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「住之江」

  昔には刑罰として、そして現代には任侠が入れるもの、と刺青(入れ墨)にはネガティブなイメージを持ってしまいがちです。
しかし中国の「魏志倭人伝」に「男子無大小皆黥面文身。自古以來、其使詣中國、皆自稱大夫。夏后少康之子封於會稽、斷髮文身以避蛟龍之害。」とある頃から幾度か禁止されながらも現代まで続いている事を考慮すると日本人にとっては否定できない伝統芸術だと考えられます。
実際、タトゥーは海外ではただのファッションで、日本独自の倫理観や道徳は意味を成さないので、日本の刺青の芸術性は海外から高く評価されています。
 当然、一度入れると除去する事は出来ませんから一生背負って生きて行く事になります。
しかし、あの世にまで身にまとって行けるなんて美しいと思いませんか?



JAPANESE TATTOO

There are a lot of Japanese who tend to have a negative image of tattoos, because they were initially used as punishment, and now it has come to be associated with outlaws living on the fringes of society. We have a description of Japan given from a Chinese traveler in Gishi Wajinden(“Records of Wei: An Account of the Wa’”; part of the Records of the Three Kingdoms dating from the 3rd century), the oldest record mentioning Japan. In the chronicle we find that there already existed the custom in Japan of tattooing to ward off evil spirits. Tattoos were from time to time subject to prohibition edicts, but the custom continues to the present day. Japanese tattoos are traditional works of art. Whereas tattoos are fashionable overseas, they don’t come laden with ethical and moral meanings such as Japanese ones. In any case, the Japanese tattoos seem to be highly evaluated abroad.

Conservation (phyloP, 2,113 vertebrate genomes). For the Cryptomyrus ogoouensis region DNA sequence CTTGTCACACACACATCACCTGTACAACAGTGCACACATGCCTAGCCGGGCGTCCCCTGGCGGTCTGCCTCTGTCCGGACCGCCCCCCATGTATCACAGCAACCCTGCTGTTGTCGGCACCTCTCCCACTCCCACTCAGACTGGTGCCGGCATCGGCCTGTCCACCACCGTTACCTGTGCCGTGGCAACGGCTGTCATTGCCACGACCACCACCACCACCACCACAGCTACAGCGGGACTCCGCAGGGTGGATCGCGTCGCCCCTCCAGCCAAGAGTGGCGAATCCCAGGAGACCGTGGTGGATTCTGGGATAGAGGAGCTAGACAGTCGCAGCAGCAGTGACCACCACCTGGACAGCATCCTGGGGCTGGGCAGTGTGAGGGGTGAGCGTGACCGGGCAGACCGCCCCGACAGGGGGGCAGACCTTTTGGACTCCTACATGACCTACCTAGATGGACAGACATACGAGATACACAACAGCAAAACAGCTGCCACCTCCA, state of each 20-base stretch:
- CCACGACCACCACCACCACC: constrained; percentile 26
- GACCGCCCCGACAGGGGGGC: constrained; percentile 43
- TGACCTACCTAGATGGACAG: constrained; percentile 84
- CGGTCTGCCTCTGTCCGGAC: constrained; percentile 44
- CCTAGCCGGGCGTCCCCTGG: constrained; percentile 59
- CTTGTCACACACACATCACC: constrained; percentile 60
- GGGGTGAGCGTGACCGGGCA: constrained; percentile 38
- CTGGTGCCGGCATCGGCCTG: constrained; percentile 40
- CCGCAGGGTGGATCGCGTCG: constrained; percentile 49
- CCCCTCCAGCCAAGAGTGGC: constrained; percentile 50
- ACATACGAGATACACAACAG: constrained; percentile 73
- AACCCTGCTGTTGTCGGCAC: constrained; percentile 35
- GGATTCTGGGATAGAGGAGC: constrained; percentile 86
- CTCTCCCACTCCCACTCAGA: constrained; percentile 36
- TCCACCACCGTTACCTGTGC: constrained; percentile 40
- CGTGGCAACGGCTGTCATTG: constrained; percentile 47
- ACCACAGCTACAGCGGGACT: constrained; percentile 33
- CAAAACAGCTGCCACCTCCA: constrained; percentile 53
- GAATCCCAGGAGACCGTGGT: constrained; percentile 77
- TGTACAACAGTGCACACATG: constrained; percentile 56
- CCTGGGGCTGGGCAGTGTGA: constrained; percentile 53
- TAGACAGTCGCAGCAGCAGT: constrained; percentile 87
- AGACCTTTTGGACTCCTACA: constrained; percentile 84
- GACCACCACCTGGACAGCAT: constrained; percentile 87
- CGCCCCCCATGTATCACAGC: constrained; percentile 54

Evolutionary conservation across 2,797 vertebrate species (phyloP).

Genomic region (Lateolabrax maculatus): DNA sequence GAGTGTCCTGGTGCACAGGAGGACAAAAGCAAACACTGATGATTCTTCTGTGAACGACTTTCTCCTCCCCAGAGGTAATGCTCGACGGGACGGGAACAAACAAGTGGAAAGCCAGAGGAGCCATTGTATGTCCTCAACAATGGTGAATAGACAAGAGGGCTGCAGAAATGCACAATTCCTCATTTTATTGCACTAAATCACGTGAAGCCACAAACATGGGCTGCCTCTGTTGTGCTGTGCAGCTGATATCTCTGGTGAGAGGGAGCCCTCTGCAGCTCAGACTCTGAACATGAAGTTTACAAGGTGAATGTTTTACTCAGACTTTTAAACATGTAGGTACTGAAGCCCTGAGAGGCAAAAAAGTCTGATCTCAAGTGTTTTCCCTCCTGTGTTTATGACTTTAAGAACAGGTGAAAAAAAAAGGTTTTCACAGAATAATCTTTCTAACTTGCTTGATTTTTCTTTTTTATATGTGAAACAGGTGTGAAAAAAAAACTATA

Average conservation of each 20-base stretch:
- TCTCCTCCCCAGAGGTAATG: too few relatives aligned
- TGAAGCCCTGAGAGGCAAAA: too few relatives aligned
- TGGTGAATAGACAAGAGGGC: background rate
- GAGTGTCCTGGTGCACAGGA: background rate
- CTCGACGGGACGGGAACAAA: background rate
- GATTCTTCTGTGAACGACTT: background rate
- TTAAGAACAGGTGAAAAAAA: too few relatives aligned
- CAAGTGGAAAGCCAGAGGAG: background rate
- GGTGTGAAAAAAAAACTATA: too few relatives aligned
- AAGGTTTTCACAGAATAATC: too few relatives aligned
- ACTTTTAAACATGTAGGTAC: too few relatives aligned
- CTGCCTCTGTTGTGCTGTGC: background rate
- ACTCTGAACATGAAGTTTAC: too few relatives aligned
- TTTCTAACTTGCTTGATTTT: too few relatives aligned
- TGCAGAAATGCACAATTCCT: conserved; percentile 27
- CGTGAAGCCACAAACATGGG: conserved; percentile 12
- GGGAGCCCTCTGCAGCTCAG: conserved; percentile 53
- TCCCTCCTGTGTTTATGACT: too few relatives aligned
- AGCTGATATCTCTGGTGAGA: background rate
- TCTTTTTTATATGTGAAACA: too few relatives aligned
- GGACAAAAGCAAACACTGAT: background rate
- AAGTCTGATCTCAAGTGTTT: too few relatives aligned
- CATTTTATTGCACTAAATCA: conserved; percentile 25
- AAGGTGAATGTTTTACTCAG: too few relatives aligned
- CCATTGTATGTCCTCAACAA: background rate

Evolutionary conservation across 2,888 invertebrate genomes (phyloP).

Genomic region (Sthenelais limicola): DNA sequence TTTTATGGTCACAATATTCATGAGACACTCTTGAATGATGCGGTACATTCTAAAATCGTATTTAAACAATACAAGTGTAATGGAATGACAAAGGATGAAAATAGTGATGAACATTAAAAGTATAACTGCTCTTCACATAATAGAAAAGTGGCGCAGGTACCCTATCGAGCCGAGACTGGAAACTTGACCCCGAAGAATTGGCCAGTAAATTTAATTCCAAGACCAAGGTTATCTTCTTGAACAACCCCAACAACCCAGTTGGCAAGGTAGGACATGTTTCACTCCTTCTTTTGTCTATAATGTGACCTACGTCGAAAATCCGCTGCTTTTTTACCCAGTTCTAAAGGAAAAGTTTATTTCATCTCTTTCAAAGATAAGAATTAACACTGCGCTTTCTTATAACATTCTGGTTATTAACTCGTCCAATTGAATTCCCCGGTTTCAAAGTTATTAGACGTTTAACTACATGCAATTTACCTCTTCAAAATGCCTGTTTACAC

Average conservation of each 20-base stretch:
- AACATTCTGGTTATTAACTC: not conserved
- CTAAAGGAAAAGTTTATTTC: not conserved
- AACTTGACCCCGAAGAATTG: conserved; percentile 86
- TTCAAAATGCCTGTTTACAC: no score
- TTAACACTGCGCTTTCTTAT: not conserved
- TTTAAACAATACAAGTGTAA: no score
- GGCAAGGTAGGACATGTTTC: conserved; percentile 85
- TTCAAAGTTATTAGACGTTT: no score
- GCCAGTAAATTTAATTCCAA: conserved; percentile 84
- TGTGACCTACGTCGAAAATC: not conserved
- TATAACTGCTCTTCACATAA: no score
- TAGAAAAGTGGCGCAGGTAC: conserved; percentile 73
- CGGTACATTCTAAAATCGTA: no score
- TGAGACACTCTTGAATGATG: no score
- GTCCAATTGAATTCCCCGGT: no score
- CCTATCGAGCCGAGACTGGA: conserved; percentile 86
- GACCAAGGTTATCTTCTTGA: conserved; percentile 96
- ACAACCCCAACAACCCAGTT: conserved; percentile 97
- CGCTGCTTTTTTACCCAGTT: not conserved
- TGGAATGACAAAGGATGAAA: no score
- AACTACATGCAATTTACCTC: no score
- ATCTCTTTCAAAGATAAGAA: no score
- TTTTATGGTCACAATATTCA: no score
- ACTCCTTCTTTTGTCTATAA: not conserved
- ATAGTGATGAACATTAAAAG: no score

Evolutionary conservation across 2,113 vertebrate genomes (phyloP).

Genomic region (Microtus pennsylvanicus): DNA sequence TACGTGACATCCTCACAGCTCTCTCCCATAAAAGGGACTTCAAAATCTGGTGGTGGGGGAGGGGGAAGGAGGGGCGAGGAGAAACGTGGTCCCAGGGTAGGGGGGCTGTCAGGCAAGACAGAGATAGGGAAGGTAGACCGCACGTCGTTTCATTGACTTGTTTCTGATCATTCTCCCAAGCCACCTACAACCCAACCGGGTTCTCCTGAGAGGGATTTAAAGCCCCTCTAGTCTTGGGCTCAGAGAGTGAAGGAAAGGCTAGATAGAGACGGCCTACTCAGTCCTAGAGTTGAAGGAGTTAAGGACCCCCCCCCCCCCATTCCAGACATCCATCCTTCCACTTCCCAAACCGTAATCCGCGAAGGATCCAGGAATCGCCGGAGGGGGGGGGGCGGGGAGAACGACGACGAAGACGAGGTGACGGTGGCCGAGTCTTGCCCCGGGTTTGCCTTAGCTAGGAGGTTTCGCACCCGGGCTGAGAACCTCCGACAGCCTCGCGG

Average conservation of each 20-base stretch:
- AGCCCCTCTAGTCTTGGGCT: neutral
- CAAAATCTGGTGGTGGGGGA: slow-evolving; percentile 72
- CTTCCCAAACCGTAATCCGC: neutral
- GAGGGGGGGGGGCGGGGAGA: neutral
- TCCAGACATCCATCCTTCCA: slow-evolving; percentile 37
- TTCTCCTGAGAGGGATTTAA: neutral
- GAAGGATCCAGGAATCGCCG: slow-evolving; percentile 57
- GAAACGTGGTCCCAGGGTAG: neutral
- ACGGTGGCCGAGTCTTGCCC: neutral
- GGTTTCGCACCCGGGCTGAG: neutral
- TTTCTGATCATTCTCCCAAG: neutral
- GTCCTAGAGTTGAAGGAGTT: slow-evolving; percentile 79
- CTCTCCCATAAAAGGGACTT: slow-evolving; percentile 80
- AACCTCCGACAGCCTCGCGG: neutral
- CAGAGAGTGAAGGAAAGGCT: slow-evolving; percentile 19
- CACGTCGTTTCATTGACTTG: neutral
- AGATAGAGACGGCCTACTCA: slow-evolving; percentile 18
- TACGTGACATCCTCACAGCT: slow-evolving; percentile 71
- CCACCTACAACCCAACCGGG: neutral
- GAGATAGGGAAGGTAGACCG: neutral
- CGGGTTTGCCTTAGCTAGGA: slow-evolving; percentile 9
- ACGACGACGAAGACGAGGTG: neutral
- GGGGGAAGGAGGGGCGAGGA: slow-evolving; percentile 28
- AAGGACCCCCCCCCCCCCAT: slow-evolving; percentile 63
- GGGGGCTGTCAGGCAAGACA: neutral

Fine quality Japanese tattoos can be extremely difficult to remove, so tattooees should be prepared to carry them for the rest of their lives. It is often said that when we die, we cannot take anything with us, but wouldn’t it be beautiful to wear a tattoo in heaven?

                                      Translation by Eiko Aoki